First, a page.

Kim Jong Un, Donald Trump (Reuters/Ap/Charles Rex Arbogast)

Donald Trump's imagined meeting with Kim Jong-un is a reminder that businessmen make terrible presidents

Businessmen make terrible presidents, and Donald Trump's blinkered foreign policy is a reminder of that.


Sean Illing
May 18, 2016 8:50PM (UTC)

Donald Trump's history in the business world is inconsistent at best, but he's masterfully cultivated his brand over the years. The perception, true or not, is that he's a first-rate businessman, the consummate deal-maker. This perception has helped fuel his presidential campaign.

Although he never explains how he'll accomplish anything, he's convinced voters he'll “make America great again” by virtue of his deal-making prowess. Indeed, it appears millions of Americans are untroubled by Trump's appalling lack of political experience. Whether it's forcing Mexico to pay for a wall or persuading Vladimir Putin to curb his ambitions or pressuring China to clamp down on North Korea, Trump's response is the same: "I know how to make deals."

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This is nonsense, of course, but it works because of the enduring belief that businessmen make good presidents. This is wrong for a few reasons. To begin with, America isn't a corporation. Corporations exist to create wealth for their shareholders. Nations exist to preserve a cultural identity, a way of life. Success in business is not the same as success in politics. Because the contexts are so different, moreover, skills in one domain aren't necessarily transferable to the other.

And even if you don't buy that, the historical record offers some instructive lessons. Many of America's most successful presidents – like Teddy Roosevelt, FDR, Eisenhower, and JFK – lacked meaningful business experience. More revealing, when historians were asked to rank America's presidents, only one of the top 10, Harry Truman, had a background in business. At the bottom of the list, however, were men like Warren Harding, Andrew Johnson, Franklin Pierce and John Tyler, all of whom were accomplished businessmen.

The attitude of a CEO is dictatorial; they don't persuade so much as prescribe. That kind of control doesn't exist at any level of politics, least of all in international relations. Take Trump's recent interview with Reuters, which, among other things, covered foreign policy. Like a CEO ruling over his fiefdom, Trump insisted he would solve our North Korea problem via direct negotiation: “I would speak to him [Kim Jong-un], I would have no problem speaking to him.” Asked if he could talk sense into the dictator, Trump said: “Absolutely.”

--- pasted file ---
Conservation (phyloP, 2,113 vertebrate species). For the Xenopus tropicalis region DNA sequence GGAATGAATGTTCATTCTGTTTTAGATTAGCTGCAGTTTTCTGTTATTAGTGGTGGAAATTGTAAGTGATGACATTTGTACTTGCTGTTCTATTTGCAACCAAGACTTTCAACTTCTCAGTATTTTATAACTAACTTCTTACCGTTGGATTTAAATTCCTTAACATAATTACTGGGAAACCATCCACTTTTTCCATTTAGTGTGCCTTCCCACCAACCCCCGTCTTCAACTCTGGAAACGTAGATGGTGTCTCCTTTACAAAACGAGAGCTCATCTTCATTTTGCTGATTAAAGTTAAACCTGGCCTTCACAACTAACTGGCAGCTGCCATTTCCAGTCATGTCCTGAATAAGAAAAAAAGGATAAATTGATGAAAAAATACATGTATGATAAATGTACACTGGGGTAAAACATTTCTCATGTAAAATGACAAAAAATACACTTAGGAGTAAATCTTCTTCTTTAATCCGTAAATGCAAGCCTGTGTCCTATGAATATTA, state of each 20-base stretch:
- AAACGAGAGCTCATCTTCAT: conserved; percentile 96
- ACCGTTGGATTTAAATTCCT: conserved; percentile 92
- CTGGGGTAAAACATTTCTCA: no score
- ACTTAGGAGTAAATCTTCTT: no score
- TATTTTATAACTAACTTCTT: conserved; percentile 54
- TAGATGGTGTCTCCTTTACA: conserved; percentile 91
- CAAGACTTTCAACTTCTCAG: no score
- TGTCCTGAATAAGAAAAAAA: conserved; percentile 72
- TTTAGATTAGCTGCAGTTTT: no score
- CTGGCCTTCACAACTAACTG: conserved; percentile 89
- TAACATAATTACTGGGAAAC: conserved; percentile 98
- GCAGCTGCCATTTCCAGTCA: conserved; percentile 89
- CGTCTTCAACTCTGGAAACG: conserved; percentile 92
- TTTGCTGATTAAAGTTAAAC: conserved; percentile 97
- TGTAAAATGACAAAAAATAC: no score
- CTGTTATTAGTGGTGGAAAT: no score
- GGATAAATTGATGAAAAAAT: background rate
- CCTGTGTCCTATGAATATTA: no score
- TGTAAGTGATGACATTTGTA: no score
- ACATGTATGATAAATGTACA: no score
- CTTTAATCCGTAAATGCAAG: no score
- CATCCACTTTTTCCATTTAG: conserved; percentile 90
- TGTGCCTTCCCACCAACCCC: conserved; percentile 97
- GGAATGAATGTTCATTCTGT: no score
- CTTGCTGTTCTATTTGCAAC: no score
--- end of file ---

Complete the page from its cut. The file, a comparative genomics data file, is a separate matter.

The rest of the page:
Alabama Sen. Jeff Sessions, a noted Trump backer, thought this was a good idea: “I believe there's nobody that's run for president in years who understands how negotiate more effectively than Donald Trump, and I do believe he will not be disadvantaged by Kim Jong II.”

If Trump – or Sessions, for that matter – understood anything about North Korea or the region generally, he'd know the U.S. has no formal diplomatic relations with the country (for good reasons) and that Kim Jong-un, a dangerous psychopath, would surely use a meeting with the President of the United States to score a massive propaganda victory. But this is the mentality of a man used to negotiating in a business context, not a geopolitical one. Foreign policy is infinitely more complicated than business, if only because there is less certainty and more uncontrollable variables. Trump seems to think he can will his way to a simpler, safer world. His ego-driven approach works well in a casino, but it won't pacify China or North Korea.

If elected, Trump would quickly discover that the strongman routine doesn't translate well to politics. By then, however, it would be too late.

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Sean Illing

Sean Illing is a USAF veteran who previously taught philosophy and politics at Loyola and LSU. He is currently Salon's politics writer. Follow him on Facebook and Twitter. Read his blog here. Email at silling@salon.com.

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